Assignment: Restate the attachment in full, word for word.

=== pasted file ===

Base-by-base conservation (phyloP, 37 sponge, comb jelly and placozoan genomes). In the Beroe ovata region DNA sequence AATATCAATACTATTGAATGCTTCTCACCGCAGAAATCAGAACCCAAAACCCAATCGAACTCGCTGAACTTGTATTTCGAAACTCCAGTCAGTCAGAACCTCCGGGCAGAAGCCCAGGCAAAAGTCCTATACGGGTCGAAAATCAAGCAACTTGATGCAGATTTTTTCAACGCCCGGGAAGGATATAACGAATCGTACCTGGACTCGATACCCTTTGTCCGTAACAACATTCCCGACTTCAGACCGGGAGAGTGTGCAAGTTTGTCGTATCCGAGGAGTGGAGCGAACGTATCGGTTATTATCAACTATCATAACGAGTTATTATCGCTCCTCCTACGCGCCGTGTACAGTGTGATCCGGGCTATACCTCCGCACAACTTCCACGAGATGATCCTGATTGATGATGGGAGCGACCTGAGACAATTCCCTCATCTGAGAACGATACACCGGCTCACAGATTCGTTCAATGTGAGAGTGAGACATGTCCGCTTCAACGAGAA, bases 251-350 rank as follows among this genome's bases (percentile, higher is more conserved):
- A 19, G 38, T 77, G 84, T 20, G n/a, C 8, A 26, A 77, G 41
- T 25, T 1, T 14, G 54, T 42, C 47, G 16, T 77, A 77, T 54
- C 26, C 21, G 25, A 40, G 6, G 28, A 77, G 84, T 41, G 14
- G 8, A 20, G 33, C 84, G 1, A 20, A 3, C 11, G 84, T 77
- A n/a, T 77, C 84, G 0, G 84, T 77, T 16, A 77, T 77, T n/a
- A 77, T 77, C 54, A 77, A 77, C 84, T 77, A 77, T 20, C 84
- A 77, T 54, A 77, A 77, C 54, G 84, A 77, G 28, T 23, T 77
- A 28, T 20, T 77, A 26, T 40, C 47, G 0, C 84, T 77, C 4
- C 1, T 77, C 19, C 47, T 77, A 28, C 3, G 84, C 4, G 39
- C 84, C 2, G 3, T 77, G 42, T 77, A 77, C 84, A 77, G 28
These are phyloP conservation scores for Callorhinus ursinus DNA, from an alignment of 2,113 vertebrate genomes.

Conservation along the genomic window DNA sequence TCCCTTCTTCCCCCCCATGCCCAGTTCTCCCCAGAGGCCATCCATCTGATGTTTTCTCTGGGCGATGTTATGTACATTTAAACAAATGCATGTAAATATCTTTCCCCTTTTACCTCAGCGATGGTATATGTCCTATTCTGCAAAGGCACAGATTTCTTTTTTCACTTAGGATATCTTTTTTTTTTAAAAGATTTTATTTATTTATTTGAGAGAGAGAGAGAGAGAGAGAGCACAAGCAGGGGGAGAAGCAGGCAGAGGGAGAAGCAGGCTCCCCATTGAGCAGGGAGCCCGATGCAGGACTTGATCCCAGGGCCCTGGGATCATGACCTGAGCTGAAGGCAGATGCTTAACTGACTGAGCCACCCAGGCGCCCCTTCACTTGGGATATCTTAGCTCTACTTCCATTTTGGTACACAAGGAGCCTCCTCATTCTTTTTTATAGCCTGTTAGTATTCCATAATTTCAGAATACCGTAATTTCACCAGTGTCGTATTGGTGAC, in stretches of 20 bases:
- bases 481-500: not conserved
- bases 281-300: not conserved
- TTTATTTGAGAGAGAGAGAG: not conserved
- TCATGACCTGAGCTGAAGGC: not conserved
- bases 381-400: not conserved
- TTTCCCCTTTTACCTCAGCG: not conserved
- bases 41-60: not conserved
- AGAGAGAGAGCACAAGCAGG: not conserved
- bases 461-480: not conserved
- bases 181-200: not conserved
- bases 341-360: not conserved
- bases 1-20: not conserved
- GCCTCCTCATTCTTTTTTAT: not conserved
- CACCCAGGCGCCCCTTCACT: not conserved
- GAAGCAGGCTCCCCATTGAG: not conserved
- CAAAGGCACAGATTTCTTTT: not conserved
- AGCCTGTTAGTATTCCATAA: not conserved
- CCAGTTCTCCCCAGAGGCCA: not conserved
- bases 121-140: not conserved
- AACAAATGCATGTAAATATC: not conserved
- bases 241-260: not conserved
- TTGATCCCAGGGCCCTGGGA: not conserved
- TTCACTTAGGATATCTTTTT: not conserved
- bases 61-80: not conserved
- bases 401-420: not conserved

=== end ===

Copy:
Base-by-base conservation (phyloP, 37 sponge, comb jelly and placozoan genomes). In the Beroe ovata region DNA sequence AATATCAATACTATTGAATGCTTCTCACCGCAGAAATCAGAACCCAAAACCCAATCGAACTCGCTGAACTTGTATTTCGAAACTCCAGTCAGTCAGAACCTCCGGGCAGAAGCCCAGGCAAAAGTCCTATACGGGTCGAAAATCAAGCAACTTGATGCAGATTTTTTCAACGCCCGGGAAGGATATAACGAATCGTACCTGGACTCGATACCCTTTGTCCGTAACAACATTCCCGACTTCAGACCGGGAGAGTGTGCAAGTTTGTCGTATCCGAGGAGTGGAGCGAACGTATCGGTTATTATCAACTATCATAACGAGTTATTATCGCTCCTCCTACGCGCCGTGTACAGTGTGATCCGGGCTATACCTCCGCACAACTTCCACGAGATGATCCTGATTGATGATGGGAGCGACCTGAGACAATTCCCTCATCTGAGAACGATACACCGGCTCACAGATTCGTTCAATGTGAGAGTGAGACATGTCCGCTTCAACGAGAA, bases 251-350 rank as follows among this genome's bases (percentile, higher is more conserved):
- A 19, G 38, T 77, G 84, T 20, G n/a, C 8, A 26, A 77, G 41
- T 25, T 1, T 14, G 54, T 42, C 47, G 16, T 77, A 77, T 54
- C 26, C 21, G 25, A 40, G 6, G 28, A 77, G 84, T 41, G 14
- G 8, A 20, G 33, C 84, G 1, A 20, A 3, C 11, G 84, T 77
- A n/a, T 77, C 84, G 0, G 84, T 77, T 16, A 77, T 77, T n/a
- A 77, T 77, C 54, A 77, A 77, C 84, T 77, A 77, T 20, C 84
- A 77, T 54, A 77, A 77, C 54, G 84, A 77, G 28, T 23, T 77
- A 28, T 20, T 77, A 26, T 40, C 47, G 0, C 84, T 77, C 4
- C 1, T 77, C 19, C 47, T 77, A 28, C 3, G 84, C 4, G 39
- C 84, C 2, G 3, T 77, G 42, T 77, A 77, C 84, A 77, G 28
These are phyloP conservation scores for Callorhinus ursinus DNA, from an alignment of 2,113 vertebrate genomes.

Conservation along the genomic window DNA sequence TCCCTTCTTCCCCCCCATGCCCAGTTCTCCCCAGAGGCCATCCATCTGATGTTTTCTCTGGGCGATGTTATGTACATTTAAACAAATGCATGTAAATATCTTTCCCCTTTTACCTCAGCGATGGTATATGTCCTATTCTGCAAAGGCACAGATTTCTTTTTTCACTTAGGATATCTTTTTTTTTTAAAAGATTTTATTTATTTATTTGAGAGAGAGAGAGAGAGAGAGAGCACAAGCAGGGGGAGAAGCAGGCAGAGGGAGAAGCAGGCTCCCCATTGAGCAGGGAGCCCGATGCAGGACTTGATCCCAGGGCCCTGGGATCATGACCTGAGCTGAAGGCAGATGCTTAACTGACTGAGCCACCCAGGCGCCCCTTCACTTGGGATATCTTAGCTCTACTTCCATTTTGGTACACAAGGAGCCTCCTCATTCTTTTTTATAGCCTGTTAGTATTCCATAATTTCAGAATACCGTAATTTCACCAGTGTCGTATTGGTGAC, in stretches of 20 bases:
- bases 481-500: not conserved
- bases 281-300: not conserved
- TTTATTTGAGAGAGAGAGAG: not conserved
- TCATGACCTGAGCTGAAGGC: not conserved
- bases 381-400: not conserved
- TTTCCCCTTTTACCTCAGCG: not conserved
- bases 41-60: not conserved
- AGAGAGAGAGCACAAGCAGG: not conserved
- bases 461-480: not conserved
- bases 181-200: not conserved
- bases 341-360: not conserved
- bases 1-20: not conserved
- GCCTCCTCATTCTTTTTTAT: not conserved
- CACCCAGGCGCCCCTTCACT: not conserved
- GAAGCAGGCTCCCCATTGAG: not conserved
- CAAAGGCACAGATTTCTTTT: not conserved
- AGCCTGTTAGTATTCCATAA: not conserved
- CCAGTTCTCCCCAGAGGCCA: not conserved
- bases 121-140: not conserved
- AACAAATGCATGTAAATATC: not conserved
- bases 241-260: not conserved
- TTGATCCCAGGGCCCTGGGA: not conserved
- TTCACTTAGGATATCTTTTT: not conserved
- bases 61-80: not conserved
- bases 401-420: not conserved